Fri | Jan 17, 2020

Bird talks 'Naked as the Day'

Published:Sunday | March 16, 2014 | 12:00 AM
Marcus Bird shows off his new book 'Naked as the Day'.-Jermaine Barnaby/Photographer

Laura Koch, Gleaner Intern

After completing his university studies in the United States, Jamaican writer Marcus Bird didn't feel like returning home.

Instead, he took a radical step and chose Japan as his next place of abode for an indefinite period. That was in 2009.

Bird had no idea what he would face or the experiences he would gain in the two years he ended up staying there. Bird's impressions built the foundation of his latest novel, Naked as the Day, which took him only 17 days to write.

Meanwhile, he has returned to Jamaica and told Outlook about his experiences. "Tokyo and Jamaica are so different, it's like two different planets," said Bird.

The now 31-year-old first became curious about Japan after he was exposed to Japanese anime. Later, he read more about the culture and even took a Japanese language course in college. But he found all the strange signs and grammar very problematic.

"I went there not speaking Japanese at all and I am a very talkative and outgoing person, so the first couple of months, I just tried very hard to have conversations", Bird remembered. "But it was not until I left Japan that my Japanese improved."

While in Japan, Bird started a blog - JamaicanJapan.com - to document his experiences. After spending one year in the small town of Hamamatsu on the south coast, teaching English to make a living, Bird moved to Tokyo.

His experiences there were vastly different. He told Outlook it was like night and day. "In my first month in Tokyo, I met all these DJs and these cool people," Bird recalls. "I had a brand with my videos and my website, so some people knew me." He characterises life in Tokyo as "crazy stressful" and that people work around the clock in Japan.

Journeyman writer

Bird describes himself as a 'journeyman writer' who gets inspiration for his short stories and novels during his travels. After seven months in the dynamic city of Tokyo, he decided to write a novel which takes place there.

The protagonist in the novel travels a path similar to Bird's, but feels extremely uncomfortable with his life.

In his mid-20s, the main character, like Bird, teaches English in a small town in Japan. Stocked in a boring routine of work and seeing the same things every day, the young man develops some signs of sickness. His chest hurts; he has a constant feeling of nausea, and a deep need for love that he doesn't get.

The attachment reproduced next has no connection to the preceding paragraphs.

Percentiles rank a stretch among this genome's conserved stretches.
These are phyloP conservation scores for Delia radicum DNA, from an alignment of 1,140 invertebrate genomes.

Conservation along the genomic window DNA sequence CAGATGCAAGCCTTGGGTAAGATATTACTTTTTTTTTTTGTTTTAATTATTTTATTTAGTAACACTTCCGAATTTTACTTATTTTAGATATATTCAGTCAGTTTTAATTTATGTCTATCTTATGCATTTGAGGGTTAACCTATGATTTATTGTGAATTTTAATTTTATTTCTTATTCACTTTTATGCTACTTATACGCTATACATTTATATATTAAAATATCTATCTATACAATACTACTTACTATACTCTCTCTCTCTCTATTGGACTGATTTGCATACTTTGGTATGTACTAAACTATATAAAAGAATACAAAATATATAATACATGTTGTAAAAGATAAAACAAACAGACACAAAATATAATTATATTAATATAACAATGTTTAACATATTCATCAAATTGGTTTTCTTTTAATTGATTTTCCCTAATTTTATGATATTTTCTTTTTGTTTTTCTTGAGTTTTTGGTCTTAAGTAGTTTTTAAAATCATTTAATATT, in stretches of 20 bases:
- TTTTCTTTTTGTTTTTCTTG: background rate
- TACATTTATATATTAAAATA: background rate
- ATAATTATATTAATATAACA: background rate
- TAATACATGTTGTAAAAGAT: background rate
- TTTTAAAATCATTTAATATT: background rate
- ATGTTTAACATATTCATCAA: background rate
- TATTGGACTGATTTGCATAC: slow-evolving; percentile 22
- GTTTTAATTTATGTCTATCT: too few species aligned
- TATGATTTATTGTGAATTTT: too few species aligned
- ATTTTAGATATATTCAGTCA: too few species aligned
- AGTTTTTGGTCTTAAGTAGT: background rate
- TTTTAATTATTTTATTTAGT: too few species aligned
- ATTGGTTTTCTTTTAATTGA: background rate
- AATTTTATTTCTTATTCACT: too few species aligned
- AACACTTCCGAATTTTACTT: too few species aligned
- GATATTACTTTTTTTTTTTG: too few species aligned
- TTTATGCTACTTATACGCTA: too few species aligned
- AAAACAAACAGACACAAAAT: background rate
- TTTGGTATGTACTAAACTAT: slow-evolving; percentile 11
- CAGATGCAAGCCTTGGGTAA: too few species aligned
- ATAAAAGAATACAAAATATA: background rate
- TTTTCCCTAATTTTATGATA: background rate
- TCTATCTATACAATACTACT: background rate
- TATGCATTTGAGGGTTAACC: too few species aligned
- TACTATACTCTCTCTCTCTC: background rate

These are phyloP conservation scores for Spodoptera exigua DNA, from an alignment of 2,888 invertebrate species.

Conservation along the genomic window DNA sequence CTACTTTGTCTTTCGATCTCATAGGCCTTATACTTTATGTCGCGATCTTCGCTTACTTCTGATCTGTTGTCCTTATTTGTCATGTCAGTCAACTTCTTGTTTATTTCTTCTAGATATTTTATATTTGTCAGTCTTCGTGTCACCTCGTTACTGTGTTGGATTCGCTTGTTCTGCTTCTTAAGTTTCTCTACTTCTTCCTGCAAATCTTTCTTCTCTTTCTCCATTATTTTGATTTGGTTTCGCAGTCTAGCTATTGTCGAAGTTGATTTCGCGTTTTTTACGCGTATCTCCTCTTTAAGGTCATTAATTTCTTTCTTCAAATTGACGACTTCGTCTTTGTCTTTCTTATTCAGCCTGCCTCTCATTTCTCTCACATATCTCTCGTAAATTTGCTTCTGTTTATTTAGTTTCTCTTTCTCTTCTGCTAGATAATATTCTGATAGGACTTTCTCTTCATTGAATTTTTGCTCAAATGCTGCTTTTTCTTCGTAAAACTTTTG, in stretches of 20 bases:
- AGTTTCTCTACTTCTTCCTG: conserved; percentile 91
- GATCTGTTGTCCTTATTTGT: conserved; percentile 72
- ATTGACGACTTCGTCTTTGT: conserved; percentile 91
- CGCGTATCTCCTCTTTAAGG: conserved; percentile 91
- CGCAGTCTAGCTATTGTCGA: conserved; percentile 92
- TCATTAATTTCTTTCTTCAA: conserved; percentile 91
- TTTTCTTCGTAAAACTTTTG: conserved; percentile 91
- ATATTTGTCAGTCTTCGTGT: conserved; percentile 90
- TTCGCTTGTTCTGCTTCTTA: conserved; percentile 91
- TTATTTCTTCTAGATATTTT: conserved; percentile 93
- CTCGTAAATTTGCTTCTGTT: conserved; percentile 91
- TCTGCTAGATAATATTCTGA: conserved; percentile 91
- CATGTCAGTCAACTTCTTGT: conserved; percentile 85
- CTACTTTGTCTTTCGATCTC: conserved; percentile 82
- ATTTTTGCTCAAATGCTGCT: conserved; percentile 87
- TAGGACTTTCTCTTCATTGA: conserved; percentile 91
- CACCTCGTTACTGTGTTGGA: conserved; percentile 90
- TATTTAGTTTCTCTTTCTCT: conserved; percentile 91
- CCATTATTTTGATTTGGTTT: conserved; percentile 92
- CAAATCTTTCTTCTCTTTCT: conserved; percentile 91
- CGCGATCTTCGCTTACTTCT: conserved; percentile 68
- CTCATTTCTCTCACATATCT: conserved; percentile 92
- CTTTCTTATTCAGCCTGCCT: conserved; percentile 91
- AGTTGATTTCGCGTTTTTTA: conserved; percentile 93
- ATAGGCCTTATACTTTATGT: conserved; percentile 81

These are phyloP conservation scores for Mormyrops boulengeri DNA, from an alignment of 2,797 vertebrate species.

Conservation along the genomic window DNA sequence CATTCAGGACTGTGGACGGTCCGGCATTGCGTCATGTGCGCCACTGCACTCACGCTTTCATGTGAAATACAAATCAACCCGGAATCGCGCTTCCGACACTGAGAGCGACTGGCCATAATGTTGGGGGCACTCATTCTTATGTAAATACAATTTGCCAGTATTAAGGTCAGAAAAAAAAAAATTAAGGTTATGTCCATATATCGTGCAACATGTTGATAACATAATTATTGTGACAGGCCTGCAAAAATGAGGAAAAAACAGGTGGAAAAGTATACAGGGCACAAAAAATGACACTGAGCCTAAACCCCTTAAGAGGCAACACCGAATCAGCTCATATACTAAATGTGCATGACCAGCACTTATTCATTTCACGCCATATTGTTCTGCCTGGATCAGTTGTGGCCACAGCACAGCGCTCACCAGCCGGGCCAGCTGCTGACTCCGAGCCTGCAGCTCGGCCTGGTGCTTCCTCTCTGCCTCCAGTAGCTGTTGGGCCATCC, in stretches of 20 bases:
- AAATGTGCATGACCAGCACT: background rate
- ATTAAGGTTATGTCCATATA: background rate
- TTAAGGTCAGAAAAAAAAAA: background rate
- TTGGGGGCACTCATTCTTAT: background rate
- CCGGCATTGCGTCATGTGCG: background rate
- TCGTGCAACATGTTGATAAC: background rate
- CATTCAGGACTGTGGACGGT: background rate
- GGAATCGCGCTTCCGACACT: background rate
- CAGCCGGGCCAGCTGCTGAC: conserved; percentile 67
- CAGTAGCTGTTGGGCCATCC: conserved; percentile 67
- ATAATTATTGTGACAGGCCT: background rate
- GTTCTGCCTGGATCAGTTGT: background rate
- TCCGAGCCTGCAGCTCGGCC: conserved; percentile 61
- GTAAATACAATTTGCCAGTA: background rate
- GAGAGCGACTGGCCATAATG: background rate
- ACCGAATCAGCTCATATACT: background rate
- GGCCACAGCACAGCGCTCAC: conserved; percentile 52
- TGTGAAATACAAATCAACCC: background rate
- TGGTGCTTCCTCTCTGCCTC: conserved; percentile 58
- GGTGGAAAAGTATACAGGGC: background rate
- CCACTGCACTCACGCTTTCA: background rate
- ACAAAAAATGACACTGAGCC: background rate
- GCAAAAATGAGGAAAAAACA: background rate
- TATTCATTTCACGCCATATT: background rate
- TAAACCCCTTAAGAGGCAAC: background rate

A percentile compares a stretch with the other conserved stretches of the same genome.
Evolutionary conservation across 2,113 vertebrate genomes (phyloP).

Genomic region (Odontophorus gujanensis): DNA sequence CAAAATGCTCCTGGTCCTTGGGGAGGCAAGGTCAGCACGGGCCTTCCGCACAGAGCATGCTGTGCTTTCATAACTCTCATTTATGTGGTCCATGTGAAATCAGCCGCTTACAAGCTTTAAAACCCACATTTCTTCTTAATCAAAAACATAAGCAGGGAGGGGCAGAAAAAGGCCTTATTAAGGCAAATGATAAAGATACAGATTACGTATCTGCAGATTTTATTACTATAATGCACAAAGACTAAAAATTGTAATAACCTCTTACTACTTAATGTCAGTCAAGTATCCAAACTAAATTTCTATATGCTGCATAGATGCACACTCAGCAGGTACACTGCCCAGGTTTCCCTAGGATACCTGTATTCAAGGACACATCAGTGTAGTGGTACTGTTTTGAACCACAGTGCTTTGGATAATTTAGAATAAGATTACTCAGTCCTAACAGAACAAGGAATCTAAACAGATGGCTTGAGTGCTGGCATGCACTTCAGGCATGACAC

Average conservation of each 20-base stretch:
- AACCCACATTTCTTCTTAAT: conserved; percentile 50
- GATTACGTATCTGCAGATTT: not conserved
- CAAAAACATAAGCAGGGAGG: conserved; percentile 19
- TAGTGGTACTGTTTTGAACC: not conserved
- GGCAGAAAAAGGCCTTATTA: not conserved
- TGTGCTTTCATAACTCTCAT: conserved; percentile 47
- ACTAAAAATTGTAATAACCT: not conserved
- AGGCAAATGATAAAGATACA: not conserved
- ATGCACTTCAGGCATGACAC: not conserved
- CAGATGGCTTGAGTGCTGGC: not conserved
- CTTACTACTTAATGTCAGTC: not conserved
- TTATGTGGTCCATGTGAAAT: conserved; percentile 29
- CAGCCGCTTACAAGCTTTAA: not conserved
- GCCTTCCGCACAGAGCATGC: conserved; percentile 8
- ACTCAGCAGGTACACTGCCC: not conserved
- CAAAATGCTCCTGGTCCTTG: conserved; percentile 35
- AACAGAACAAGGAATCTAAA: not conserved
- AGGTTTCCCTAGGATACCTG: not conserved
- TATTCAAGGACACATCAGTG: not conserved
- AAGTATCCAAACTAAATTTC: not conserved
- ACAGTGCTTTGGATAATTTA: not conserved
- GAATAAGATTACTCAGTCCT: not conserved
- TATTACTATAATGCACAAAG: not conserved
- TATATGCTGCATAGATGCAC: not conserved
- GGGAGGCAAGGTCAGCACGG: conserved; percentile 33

"His environment is having an adverse effect on him", Bird explained. The protagonist doesn't know what to do and leaves the small town. He ends up in Tokyo and his life seems to change. "He goes to Tokyo and interacts with people in different areas, like fashion and advertising, and he meets people doing what they want in Tokyo. They inspire him to think creatively about what he could do."

Similar to Bird's life story

Sounds familiar to Bird's own life story? "My story is kind of similar to the story of the guy in the book", the author admits, but adds that there is a bigger plot behind it. "The meta level of the book is just the fact that this guy just took a step into the unknown."

That would mean to take a risk, Bird explained. "I think, one of the biggest fears of people is to become one of the broken people." In the book, Bird takes the reader on a dark but exciting journey of human psyche and human needs. Written in very clear and precise language, Bird's novel seems like a river - constantly flowing with some rough streams and edges, but also smooth and refreshing.

With a degree in film production, books have always been a part of Bird's life. "I was reading novels from a young age, like nine or 10 years old", Bird recalled. "But you need a certain level of maturity to write a novel." Bird has already published another book -Sex, Drugs and Jerk Chicken - and several short stories.

In 2011, he left Japan when the catastrophe of Fukushima bulldozed the country and Bird found himself confused as the nuclear power reactor in the eastern part of Japan was damaged after the earthquake. "It was kind of chaotic", Bird recalls. "There was this threat that radiation would swamp Tokyo."

It was difficult to leave all the people he had gotten to know, and back in Jamaica, he completed Naked as the Day in record time. "I would like to write faster," he tells Outlook, adding, "I have a lot of ideas, not only for one more book, but for like 10."

Bird is excited to get working on his next novel that takes place in the German capital of Berlin, which he has already visited.


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